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Thu, Apr 03, 2003

New Piper's New Airplanes

Of course, we had the company's press releases all lined up for you in yesterday's ANN; but our reporters on the ground at SnF dug deeper, to bring you more information, on the new 6X and turbocharged 6XT.

Here is their story:

New Piper's President, Chuck Suma (right), told us that the company did some heavy soul-searching recently, to see if they could build what the market's looking for.

As Piper's Director of Marketing and Sales, Molly Martin Pearce, told us, "There's not been a show I've attended, when people haven't asked me when we're bringing back the Cherokee Six."

Suma said the market is showing Piper that, "As people transition out of 4-place aircraft into 6-place, they're looking for an airplane with a reasonable price." He went on to say that they also wanted reasonable operating and overhead costs, including insurance.

The Saratoga is perfectly-good airplane, like a spiffed-up, faster big brother to that Cherokee Six, but it has that retractable gear -- and that means higher maintenance costs, and higher insurance costs. Why not, Piper insiders reasoned, build a stiff-leg Saratoga?

The fact that there once was a short run of fixed-gear Saratogas some twenty-plus years ago, merely fanned their enthusiasm. Most of the requisite parts were already available in the parts bins; the parts had already been certified; and there has been a lot of progress since then, that could be incorporated into a more-modern product.

"But wait, there's more!" as the ads say: the new airplane could also incorporate the best features of America's utility champ, the SUV. Mr Suma said, "We built an entry-level SUV" for the airplane family. "It's very utilitarian," he said, "lots of fuel, lots of people -- this should attract a lot of four-place move-ups."

Versatility and Utility are the Keys:

The new 6X and 6XT are basically a straight-leg Saratoga, with a versatile "SUV-style" interior and utility. As such, it's a member of the PA-32 family. With some folks' insurance having risen 30 or 40% since the terrorist attacks, the fixed gear may be seen by many as a double blessing. As for a speed penalty, Greg Sharpe, Piper's Project Manager on this (and the Meridian makeover) told ANN, "We don't have the certified numbers, but it looks like the speed difference, at cruise, is maybe one, two knots." That's the tradeoff for increased payload and range, and one less lever to deal with.

The "SUV concept" brought a lot of innovation to the relatively "proven" basic design. The 6X doesn't look old at all -- it looks like a brand-new machine. Part of that is the Saratoga's sleeker wing and the modern aerodynamics of the wheel pants. Part is the overall attention to fit and finish, that gives this new machine the look of a truly "new" machine: gaps around the doors are uniform; panels are perfectly-mated -- the whole airplane looks "of a piece."

The "SUV influence" also adds a bunch of utility -- even the rear seats are removable, á là modern SUVs.

The interior is a good-looking vinyl -- light weight, tough as iron, good-looking -- and with insets that promise unprecedented comfort, for that kind of treatment.

President Suma said, "It's for the aviation family with two or three kids, some equipment -- it's really like an SUV."

The option list has a lot on it, including leather for the interior; but that, of course, weighs more, isn't as easy to clean (remember those kids?), and brings the entry-level price level up. In fact, if someone wanted to buy every option (air conditioning, trim, paint, avionics), one could add "probably $75-85 thousand" to the base price, according to Suma. Picking judiciously from the extensive option list would give the owner the plane he wanted, and stay close to that entry price, ideal for today's leaner stock market investors.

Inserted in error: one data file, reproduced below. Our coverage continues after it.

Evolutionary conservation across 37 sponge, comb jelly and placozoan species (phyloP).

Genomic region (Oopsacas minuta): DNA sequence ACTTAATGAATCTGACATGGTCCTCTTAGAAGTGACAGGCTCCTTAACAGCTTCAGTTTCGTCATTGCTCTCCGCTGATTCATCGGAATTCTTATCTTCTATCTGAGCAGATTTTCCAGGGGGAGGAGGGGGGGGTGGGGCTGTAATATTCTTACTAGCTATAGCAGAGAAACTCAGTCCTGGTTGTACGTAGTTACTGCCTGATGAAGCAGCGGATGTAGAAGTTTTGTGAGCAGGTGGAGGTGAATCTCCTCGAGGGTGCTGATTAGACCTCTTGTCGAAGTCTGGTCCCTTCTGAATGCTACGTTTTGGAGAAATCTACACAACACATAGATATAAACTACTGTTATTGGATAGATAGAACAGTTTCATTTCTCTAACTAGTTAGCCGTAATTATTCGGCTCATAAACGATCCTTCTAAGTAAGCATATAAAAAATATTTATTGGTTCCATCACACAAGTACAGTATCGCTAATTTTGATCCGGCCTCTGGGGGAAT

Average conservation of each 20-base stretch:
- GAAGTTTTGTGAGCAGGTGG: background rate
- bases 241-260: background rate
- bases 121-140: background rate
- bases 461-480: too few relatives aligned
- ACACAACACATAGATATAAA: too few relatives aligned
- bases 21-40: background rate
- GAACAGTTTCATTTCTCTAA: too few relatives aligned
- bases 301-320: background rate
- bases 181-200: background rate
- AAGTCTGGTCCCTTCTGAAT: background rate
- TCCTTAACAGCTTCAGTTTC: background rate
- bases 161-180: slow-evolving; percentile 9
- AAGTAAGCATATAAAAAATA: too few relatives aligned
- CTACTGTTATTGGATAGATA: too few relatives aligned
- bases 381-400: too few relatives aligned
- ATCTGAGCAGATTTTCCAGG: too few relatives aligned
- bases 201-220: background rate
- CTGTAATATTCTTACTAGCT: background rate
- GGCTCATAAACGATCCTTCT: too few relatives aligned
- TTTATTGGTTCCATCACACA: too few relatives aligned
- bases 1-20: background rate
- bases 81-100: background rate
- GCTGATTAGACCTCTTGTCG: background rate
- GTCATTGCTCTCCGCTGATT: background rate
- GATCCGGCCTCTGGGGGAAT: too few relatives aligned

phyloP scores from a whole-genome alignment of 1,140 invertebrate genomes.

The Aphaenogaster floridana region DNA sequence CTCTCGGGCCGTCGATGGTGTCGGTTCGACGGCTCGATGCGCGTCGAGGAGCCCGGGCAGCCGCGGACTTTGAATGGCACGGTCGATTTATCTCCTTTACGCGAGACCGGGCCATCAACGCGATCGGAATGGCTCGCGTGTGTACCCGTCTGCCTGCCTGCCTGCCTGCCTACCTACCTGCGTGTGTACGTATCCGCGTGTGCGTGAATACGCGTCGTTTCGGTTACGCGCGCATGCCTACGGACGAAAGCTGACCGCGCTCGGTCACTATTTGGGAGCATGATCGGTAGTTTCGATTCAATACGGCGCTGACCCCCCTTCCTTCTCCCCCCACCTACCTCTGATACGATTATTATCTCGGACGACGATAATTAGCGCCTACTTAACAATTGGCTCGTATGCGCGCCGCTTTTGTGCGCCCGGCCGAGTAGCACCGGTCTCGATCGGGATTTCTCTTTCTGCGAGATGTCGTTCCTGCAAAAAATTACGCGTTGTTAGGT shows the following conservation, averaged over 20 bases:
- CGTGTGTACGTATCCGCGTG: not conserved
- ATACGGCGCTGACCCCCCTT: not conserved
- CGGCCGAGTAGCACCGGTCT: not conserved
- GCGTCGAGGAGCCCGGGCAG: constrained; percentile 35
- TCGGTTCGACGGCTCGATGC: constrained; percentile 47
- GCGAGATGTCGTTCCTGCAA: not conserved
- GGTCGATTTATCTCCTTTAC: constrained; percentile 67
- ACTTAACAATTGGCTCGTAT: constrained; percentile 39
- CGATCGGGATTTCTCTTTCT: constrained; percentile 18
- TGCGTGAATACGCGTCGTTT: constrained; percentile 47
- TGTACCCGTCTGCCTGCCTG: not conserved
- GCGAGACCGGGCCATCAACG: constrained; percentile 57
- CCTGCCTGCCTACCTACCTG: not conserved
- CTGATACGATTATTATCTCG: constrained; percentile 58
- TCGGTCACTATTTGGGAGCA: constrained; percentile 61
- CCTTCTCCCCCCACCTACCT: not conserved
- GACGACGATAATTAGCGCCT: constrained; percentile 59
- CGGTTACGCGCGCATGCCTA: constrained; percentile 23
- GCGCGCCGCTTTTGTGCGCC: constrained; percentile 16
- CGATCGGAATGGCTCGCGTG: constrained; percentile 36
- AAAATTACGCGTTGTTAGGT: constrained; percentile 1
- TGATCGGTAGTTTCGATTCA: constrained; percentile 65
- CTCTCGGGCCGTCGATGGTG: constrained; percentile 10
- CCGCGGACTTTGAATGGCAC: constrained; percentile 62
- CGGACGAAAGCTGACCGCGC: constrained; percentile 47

Really short lead time, from concept to flight...

Greg Sharpe (not holding the seat) gave a lot of the credit for the incredibly fast production cycle to John Gallo (holding the seat), New Piper's VP of Product Operations, and his "Factory of the Future" concept. Quick response is a hallmark of Gallo's new operation, and the results prove it out. The X6 took just about 90 days, from drawings to flight.

As Greg said, "The program went surprisingly well... We started in mid-January. We had an experienced group that knew the airplane pretty well." Added to that good news is the fact that New Piper still builds a lot of spares for the Saratoga. "We build wing spares [for the Saratoga], so we had a lot of the parts available."

The FAA, which has a longstanding relationship with New Piper, didn't waste any time. They knew what questions needed to be answered, and they got their answers, and the paperwork proceeded in a smooth manner. The fact that nearly everything had already gone through certification was a big help, as well as the fact that, "...we're as conservative as the FAA (and our test pilots are probably more so)" grinned Sharpe.

When can you get one?

Deliveries for the 6X will commence in August; the 6XT is slated for September delivery. Molly Martin Pearce says several of the new machines are already spoken for; nearly all the rest were ordered by Piper's dealer network.


Although we covered the basics yesterday, there is one correction to the official literature: the useful load is not 1404 pounds -- it's 1440. the 6XT has a little less available load, of course; and it flies higher -- useful in hot climates, and the West.


Prices for all the options haven't yet been set; but the base airplanes sticker at $336,000 and $356,000, depending on whether you want that turbo.



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